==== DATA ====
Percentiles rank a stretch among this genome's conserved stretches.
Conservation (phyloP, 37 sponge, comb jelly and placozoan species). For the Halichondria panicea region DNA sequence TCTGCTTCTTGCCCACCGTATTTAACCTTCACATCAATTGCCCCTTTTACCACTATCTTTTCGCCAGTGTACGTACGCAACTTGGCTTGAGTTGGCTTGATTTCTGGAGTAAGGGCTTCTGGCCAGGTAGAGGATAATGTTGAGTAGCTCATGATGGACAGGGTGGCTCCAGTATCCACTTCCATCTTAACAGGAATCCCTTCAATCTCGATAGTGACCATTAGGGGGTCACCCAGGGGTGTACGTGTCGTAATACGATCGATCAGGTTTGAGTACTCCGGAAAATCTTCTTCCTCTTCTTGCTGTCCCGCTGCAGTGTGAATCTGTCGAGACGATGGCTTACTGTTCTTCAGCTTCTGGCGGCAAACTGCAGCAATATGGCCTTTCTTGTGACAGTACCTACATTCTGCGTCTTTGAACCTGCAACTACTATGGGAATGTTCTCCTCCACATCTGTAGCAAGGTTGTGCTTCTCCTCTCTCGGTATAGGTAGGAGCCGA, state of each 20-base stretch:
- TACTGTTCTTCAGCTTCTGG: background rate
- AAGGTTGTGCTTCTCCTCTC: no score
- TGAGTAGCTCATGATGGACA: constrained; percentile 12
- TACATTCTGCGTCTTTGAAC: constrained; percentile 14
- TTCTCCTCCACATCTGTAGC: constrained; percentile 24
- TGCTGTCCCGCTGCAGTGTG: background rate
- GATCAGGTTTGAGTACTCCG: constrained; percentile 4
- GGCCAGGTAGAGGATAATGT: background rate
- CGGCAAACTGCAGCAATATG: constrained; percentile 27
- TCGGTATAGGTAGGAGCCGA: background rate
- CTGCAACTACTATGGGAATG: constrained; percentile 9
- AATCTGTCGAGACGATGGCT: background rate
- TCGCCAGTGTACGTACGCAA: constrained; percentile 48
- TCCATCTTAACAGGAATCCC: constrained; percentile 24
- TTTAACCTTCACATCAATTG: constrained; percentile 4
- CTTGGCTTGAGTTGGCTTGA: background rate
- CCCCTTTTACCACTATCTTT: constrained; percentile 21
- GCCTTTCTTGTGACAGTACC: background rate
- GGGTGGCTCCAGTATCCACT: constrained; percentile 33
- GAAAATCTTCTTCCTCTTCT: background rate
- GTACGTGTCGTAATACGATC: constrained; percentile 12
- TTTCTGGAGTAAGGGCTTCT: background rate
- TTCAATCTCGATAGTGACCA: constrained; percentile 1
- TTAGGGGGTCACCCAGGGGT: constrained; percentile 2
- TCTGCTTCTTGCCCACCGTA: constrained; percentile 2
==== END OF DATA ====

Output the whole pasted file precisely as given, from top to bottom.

Percentiles rank a stretch among this genome's conserved stretches.
Conservation (phyloP, 37 sponge, comb jelly and placozoan species). For the Halichondria panicea region DNA sequence TCTGCTTCTTGCCCACCGTATTTAACCTTCACATCAATTGCCCCTTTTACCACTATCTTTTCGCCAGTGTACGTACGCAACTTGGCTTGAGTTGGCTTGATTTCTGGAGTAAGGGCTTCTGGCCAGGTAGAGGATAATGTTGAGTAGCTCATGATGGACAGGGTGGCTCCAGTATCCACTTCCATCTTAACAGGAATCCCTTCAATCTCGATAGTGACCATTAGGGGGTCACCCAGGGGTGTACGTGTCGTAATACGATCGATCAGGTTTGAGTACTCCGGAAAATCTTCTTCCTCTTCTTGCTGTCCCGCTGCAGTGTGAATCTGTCGAGACGATGGCTTACTGTTCTTCAGCTTCTGGCGGCAAACTGCAGCAATATGGCCTTTCTTGTGACAGTACCTACATTCTGCGTCTTTGAACCTGCAACTACTATGGGAATGTTCTCCTCCACATCTGTAGCAAGGTTGTGCTTCTCCTCTCTCGGTATAGGTAGGAGCCGA, state of each 20-base stretch:
- TACTGTTCTTCAGCTTCTGG: background rate
- AAGGTTGTGCTTCTCCTCTC: no score
- TGAGTAGCTCATGATGGACA: constrained; percentile 12
- TACATTCTGCGTCTTTGAAC: constrained; percentile 14
- TTCTCCTCCACATCTGTAGC: constrained; percentile 24
- TGCTGTCCCGCTGCAGTGTG: background rate
- GATCAGGTTTGAGTACTCCG: constrained; percentile 4
- GGCCAGGTAGAGGATAATGT: background rate
- CGGCAAACTGCAGCAATATG: constrained; percentile 27
- TCGGTATAGGTAGGAGCCGA: background rate
- CTGCAACTACTATGGGAATG: constrained; percentile 9
- AATCTGTCGAGACGATGGCT: background rate
- TCGCCAGTGTACGTACGCAA: constrained; percentile 48
- TCCATCTTAACAGGAATCCC: constrained; percentile 24
- TTTAACCTTCACATCAATTG: constrained; percentile 4
- CTTGGCTTGAGTTGGCTTGA: background rate
- CCCCTTTTACCACTATCTTT: constrained; percentile 21
- GCCTTTCTTGTGACAGTACC: background rate
- GGGTGGCTCCAGTATCCACT: constrained; percentile 33
- GAAAATCTTCTTCCTCTTCT: background rate
- GTACGTGTCGTAATACGATC: constrained; percentile 12
- TTTCTGGAGTAAGGGCTTCT: background rate
- TTCAATCTCGATAGTGACCA: constrained; percentile 1
- TTAGGGGGTCACCCAGGGGT: constrained; percentile 2
- TCTGCTTCTTGCCCACCGTA: constrained; percentile 2